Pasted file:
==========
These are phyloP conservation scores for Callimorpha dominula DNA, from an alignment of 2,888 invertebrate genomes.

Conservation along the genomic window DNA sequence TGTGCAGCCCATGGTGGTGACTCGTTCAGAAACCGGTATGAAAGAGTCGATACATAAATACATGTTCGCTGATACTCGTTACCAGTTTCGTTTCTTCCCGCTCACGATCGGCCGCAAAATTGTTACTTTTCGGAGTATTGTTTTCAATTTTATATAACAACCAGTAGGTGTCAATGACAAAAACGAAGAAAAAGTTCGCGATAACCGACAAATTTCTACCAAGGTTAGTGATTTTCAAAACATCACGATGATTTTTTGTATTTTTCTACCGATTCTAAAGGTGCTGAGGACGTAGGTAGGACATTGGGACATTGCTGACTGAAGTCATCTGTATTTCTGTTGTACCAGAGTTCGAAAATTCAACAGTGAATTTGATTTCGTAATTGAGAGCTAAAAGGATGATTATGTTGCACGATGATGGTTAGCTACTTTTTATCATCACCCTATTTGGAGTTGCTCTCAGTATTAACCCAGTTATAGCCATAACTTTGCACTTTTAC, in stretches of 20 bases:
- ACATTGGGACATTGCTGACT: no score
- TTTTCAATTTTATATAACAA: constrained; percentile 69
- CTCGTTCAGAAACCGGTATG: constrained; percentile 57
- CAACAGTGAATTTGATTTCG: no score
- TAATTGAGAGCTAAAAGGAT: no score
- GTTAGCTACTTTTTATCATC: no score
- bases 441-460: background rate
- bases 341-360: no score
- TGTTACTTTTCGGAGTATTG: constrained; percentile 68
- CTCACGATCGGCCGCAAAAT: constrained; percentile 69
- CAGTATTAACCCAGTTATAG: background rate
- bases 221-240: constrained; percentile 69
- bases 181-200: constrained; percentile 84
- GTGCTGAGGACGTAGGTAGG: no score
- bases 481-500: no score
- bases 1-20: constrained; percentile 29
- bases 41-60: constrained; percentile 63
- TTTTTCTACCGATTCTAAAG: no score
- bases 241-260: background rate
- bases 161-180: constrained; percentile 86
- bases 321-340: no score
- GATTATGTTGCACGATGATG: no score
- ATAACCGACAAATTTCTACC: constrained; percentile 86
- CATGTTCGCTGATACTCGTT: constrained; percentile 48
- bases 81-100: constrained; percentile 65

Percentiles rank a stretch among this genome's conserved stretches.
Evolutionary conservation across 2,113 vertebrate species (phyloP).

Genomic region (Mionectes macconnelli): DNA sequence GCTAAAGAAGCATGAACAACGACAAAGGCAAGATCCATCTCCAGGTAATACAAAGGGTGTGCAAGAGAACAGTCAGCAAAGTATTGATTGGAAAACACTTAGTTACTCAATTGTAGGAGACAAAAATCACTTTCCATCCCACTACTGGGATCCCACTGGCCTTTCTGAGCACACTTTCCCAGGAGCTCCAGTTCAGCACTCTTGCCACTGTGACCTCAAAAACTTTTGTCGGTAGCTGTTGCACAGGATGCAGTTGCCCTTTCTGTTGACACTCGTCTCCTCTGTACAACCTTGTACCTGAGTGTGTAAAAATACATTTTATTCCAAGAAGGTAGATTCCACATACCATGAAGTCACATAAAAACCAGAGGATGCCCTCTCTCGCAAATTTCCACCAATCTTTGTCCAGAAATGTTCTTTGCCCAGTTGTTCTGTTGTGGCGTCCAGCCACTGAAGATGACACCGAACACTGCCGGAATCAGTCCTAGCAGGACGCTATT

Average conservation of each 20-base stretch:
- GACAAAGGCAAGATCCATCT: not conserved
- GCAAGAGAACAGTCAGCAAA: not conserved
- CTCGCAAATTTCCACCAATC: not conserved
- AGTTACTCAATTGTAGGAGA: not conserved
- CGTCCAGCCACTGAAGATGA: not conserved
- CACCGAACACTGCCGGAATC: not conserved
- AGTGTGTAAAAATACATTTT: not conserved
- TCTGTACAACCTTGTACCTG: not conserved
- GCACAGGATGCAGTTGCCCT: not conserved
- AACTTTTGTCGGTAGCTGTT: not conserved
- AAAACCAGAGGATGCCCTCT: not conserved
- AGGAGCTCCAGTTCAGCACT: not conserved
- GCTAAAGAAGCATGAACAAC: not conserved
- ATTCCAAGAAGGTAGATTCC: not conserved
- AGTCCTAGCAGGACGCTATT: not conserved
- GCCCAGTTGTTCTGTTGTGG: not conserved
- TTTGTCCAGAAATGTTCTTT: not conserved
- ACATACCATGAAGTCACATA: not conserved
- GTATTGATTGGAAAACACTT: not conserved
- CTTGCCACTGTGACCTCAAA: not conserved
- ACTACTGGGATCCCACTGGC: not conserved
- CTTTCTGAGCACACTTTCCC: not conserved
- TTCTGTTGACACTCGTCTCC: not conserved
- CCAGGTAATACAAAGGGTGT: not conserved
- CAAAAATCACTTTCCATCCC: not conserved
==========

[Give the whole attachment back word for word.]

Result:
These are phyloP conservation scores for Callimorpha dominula DNA, from an alignment of 2,888 invertebrate genomes.

Conservation along the genomic window DNA sequence TGTGCAGCCCATGGTGGTGACTCGTTCAGAAACCGGTATGAAAGAGTCGATACATAAATACATGTTCGCTGATACTCGTTACCAGTTTCGTTTCTTCCCGCTCACGATCGGCCGCAAAATTGTTACTTTTCGGAGTATTGTTTTCAATTTTATATAACAACCAGTAGGTGTCAATGACAAAAACGAAGAAAAAGTTCGCGATAACCGACAAATTTCTACCAAGGTTAGTGATTTTCAAAACATCACGATGATTTTTTGTATTTTTCTACCGATTCTAAAGGTGCTGAGGACGTAGGTAGGACATTGGGACATTGCTGACTGAAGTCATCTGTATTTCTGTTGTACCAGAGTTCGAAAATTCAACAGTGAATTTGATTTCGTAATTGAGAGCTAAAAGGATGATTATGTTGCACGATGATGGTTAGCTACTTTTTATCATCACCCTATTTGGAGTTGCTCTCAGTATTAACCCAGTTATAGCCATAACTTTGCACTTTTAC, in stretches of 20 bases:
- ACATTGGGACATTGCTGACT: no score
- TTTTCAATTTTATATAACAA: constrained; percentile 69
- CTCGTTCAGAAACCGGTATG: constrained; percentile 57
- CAACAGTGAATTTGATTTCG: no score
- TAATTGAGAGCTAAAAGGAT: no score
- GTTAGCTACTTTTTATCATC: no score
- bases 441-460: background rate
- bases 341-360: no score
- TGTTACTTTTCGGAGTATTG: constrained; percentile 68
- CTCACGATCGGCCGCAAAAT: constrained; percentile 69
- CAGTATTAACCCAGTTATAG: background rate
- bases 221-240: constrained; percentile 69
- bases 181-200: constrained; percentile 84
- GTGCTGAGGACGTAGGTAGG: no score
- bases 481-500: no score
- bases 1-20: constrained; percentile 29
- bases 41-60: constrained; percentile 63
- TTTTTCTACCGATTCTAAAG: no score
- bases 241-260: background rate
- bases 161-180: constrained; percentile 86
- bases 321-340: no score
- GATTATGTTGCACGATGATG: no score
- ATAACCGACAAATTTCTACC: constrained; percentile 86
- CATGTTCGCTGATACTCGTT: constrained; percentile 48
- bases 81-100: constrained; percentile 65

Percentiles rank a stretch among this genome's conserved stretches.
Evolutionary conservation across 2,113 vertebrate species (phyloP).

Genomic region (Mionectes macconnelli): DNA sequence GCTAAAGAAGCATGAACAACGACAAAGGCAAGATCCATCTCCAGGTAATACAAAGGGTGTGCAAGAGAACAGTCAGCAAAGTATTGATTGGAAAACACTTAGTTACTCAATTGTAGGAGACAAAAATCACTTTCCATCCCACTACTGGGATCCCACTGGCCTTTCTGAGCACACTTTCCCAGGAGCTCCAGTTCAGCACTCTTGCCACTGTGACCTCAAAAACTTTTGTCGGTAGCTGTTGCACAGGATGCAGTTGCCCTTTCTGTTGACACTCGTCTCCTCTGTACAACCTTGTACCTGAGTGTGTAAAAATACATTTTATTCCAAGAAGGTAGATTCCACATACCATGAAGTCACATAAAAACCAGAGGATGCCCTCTCTCGCAAATTTCCACCAATCTTTGTCCAGAAATGTTCTTTGCCCAGTTGTTCTGTTGTGGCGTCCAGCCACTGAAGATGACACCGAACACTGCCGGAATCAGTCCTAGCAGGACGCTATT

Average conservation of each 20-base stretch:
- GACAAAGGCAAGATCCATCT: not conserved
- GCAAGAGAACAGTCAGCAAA: not conserved
- CTCGCAAATTTCCACCAATC: not conserved
- AGTTACTCAATTGTAGGAGA: not conserved
- CGTCCAGCCACTGAAGATGA: not conserved
- CACCGAACACTGCCGGAATC: not conserved
- AGTGTGTAAAAATACATTTT: not conserved
- TCTGTACAACCTTGTACCTG: not conserved
- GCACAGGATGCAGTTGCCCT: not conserved
- AACTTTTGTCGGTAGCTGTT: not conserved
- AAAACCAGAGGATGCCCTCT: not conserved
- AGGAGCTCCAGTTCAGCACT: not conserved
- GCTAAAGAAGCATGAACAAC: not conserved
- ATTCCAAGAAGGTAGATTCC: not conserved
- AGTCCTAGCAGGACGCTATT: not conserved
- GCCCAGTTGTTCTGTTGTGG: not conserved
- TTTGTCCAGAAATGTTCTTT: not conserved
- ACATACCATGAAGTCACATA: not conserved
- GTATTGATTGGAAAACACTT: not conserved
- CTTGCCACTGTGACCTCAAA: not conserved
- ACTACTGGGATCCCACTGGC: not conserved
- CTTTCTGAGCACACTTTCCC: not conserved
- TTCTGTTGACACTCGTCTCC: not conserved
- CCAGGTAATACAAAGGGTGT: not conserved
- CAAAAATCACTTTCCATCCC: not conserved